F1: Paul Di Resta optimistic for new season

Force India driver Paul Di Resta of Britain speeds out of the pits during the first practice session for the Formula One Australian Grand Prix in Melbourne on March 15, 2013.  AFP PHOTO/William WEST  IMAGE RESTRICTED TO EDITORIAL USE - STRICTLY NO COMMERCIAL USEWILLIAM WEST/AFP/Getty Images

Force India driver Paul Di Resta of Britain speeds out of the pits during the first practice session for the Formula One Australian Grand Prix in Melbourne on March 15, 2013. AFP PHOTO/William WEST IMAGE RESTRICTED TO EDITORIAL USE - STRICTLY NO COMMERCIAL USEWILLIAM WEST/AFP/Getty Images

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Bathgate’s Formula One ace Paul di Resta heads into 
the new season confident his Sahara Force India team will deliver his first podium finish.

“From everything I’ve seen in pre-season testing, there’s no doubt we have a car capable of mixing it with the best at the front of the field,” the 26-year-old said. “Sure, we’re unlikely to be pushing for race wins, but by staying in touch with the leading teams we’ll be ready to take advantage of any problems they have.”

Di Resta, who finished fourth under the street lights in Singapore last year, heads into this weekend’s traditional season opener in Melbourne fitter than he’s ever been.

“Working with my trainer, Gerry Convy, I really pushed my boundaries a bit further over the winter months,” he continued. “I trained on 27 of the 31 days of January, which isn’t bad, and I’ve definitely never felt fitter, so I’m up for the fight this year.”

His first battle, and many would say most important, is to fight off the return of his team-mate Adrian Sutil.

The German returns after a 12 month sabbatical having been found guilty of grievous bodily harm by a court in Munich.

“You always want to beat your team-mate, first and foremost,” Di Resta admitted. “Adrian’s a good guy and we get on well together, but once we’re in our cars, he’s just another racing driver I need to beat.”

And that’s not all Di Resta has to contend with, as this year promises to be one of the most important of his life. After being overlooked by Mercedes, McLaren and Ferrari last season for a 2013 seat, he is only too aware of similar vacancies coming up at the end of this term.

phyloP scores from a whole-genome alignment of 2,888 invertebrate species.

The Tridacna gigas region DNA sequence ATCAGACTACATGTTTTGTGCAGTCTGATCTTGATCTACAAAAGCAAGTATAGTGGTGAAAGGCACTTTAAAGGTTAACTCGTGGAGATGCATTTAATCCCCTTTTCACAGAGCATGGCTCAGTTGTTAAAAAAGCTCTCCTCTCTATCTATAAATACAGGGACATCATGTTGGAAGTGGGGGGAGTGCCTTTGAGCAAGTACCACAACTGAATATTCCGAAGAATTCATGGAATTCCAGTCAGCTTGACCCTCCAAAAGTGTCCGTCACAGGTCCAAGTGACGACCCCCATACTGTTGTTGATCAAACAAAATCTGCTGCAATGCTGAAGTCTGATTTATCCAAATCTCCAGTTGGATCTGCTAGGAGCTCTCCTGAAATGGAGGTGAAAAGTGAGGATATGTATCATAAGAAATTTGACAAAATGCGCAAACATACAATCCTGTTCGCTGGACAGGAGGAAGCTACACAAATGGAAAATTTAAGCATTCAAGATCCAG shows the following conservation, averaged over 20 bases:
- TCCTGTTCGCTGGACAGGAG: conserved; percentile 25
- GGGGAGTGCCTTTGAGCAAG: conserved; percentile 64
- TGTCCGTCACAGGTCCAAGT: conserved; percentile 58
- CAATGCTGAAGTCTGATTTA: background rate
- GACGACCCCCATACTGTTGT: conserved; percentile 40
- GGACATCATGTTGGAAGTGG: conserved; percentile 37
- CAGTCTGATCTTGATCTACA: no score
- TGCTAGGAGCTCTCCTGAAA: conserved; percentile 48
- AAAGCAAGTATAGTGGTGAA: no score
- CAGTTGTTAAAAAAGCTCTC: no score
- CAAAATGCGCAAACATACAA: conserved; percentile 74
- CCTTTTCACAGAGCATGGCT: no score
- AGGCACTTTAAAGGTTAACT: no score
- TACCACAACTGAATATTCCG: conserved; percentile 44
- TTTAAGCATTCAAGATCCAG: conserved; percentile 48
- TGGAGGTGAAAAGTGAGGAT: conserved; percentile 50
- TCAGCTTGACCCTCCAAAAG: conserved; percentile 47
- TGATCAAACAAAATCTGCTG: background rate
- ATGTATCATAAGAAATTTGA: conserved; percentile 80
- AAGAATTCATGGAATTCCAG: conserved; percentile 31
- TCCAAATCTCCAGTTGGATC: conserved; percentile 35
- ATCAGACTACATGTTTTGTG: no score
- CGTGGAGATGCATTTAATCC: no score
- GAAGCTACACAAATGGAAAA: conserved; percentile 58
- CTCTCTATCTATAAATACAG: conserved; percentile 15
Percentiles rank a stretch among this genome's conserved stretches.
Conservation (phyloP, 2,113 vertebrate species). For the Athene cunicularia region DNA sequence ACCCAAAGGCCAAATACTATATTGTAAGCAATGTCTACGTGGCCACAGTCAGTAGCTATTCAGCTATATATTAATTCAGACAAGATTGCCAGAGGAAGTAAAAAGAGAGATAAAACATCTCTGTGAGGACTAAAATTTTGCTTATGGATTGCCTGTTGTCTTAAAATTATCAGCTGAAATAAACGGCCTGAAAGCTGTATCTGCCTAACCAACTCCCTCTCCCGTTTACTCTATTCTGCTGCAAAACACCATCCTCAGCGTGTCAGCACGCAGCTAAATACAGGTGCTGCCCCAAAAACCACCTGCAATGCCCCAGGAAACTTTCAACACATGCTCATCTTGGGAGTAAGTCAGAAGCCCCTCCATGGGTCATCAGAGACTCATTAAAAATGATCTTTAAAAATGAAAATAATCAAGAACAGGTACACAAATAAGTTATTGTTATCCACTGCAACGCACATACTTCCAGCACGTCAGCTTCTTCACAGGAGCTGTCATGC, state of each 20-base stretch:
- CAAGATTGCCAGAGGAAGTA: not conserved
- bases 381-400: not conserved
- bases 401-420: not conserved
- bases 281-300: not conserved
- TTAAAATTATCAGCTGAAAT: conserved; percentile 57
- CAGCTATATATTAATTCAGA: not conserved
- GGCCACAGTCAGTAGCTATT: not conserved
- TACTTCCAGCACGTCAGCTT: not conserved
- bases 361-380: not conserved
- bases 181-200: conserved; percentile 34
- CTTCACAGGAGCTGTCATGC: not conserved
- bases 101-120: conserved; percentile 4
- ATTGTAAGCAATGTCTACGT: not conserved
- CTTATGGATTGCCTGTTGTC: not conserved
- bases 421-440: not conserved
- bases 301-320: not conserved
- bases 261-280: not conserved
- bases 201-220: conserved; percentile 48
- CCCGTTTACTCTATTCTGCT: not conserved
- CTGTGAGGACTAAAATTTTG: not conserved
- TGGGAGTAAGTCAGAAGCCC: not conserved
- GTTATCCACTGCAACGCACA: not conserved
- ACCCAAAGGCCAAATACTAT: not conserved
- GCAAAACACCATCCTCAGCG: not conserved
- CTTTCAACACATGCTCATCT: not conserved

“Yeah, I know there are likely to be other seats coming up, but at the moment I’m concentrating fully on delivering for Sahara Force India,” he said. “But it’s always nice to keep your image under the nose of the other team principals, 
because ultimately they’re the guys who make the decisions about drivers. I’m definitely up for the fight right through this season.”

While Di Resta prepares to battle for his first podium, this year’s championship is again likely to be fought over by a posse of former world champs.

Favourite, again, will be Red Bull’s Sebastian Vettel. With three successive world titles under his belt, and the fastest car in pre-season testing, the German already looks unbeatable.

He is though, perhaps understandably, playing down his title hopes. “It’s far too early to be talking about titles,” he stated. “Sure we were quick in pre-season testing, but so too were a number of other teams. We won’t know the pecking order until after Australia.”

Vettel’s closest rival, Ferrari’s Fernando Alonso, will again push the Red Bull racer all the way to the chequered flag and the end of the season, but perhaps the biggest surprise will come from Mercedes.

Many questioned the wisdom of Lewis Hamilton’s decision to switch from McLaren to the three-pointed star, but a series of blisteringly quick times in pre-season illustrated the Englishman knew exactly what he was doing.

“We had a good, reliable car during winter testing so that’s the positive we can take with us into the weekend, but we know that in terms of performance, everything begins again.

“But I’m definitely looking forward to going racing and seeing how things turn out.”

While Hamilton played down his chances, Vettel identified Mercedes as being a threat.

“I took the chance to watch some of the other teams for a bit in final testing,” Vettel said, “and Mercedes had a great final day and look dangerous.”

And while Kimi Raikkonen remains a title outsider in his Lotus, Jenson Button has been buoyed by impressive pace in the build-up to Melbourne.

The McLaren driver has won this race three times in the last four years, but insisted: “Points are what we want from Melbourne. I like driving the car. It’s a nice car to drive, and there is nothing that scares me about the car.

“There is still room for 
improvement and we are not at the end. I still feel we can do more with it.”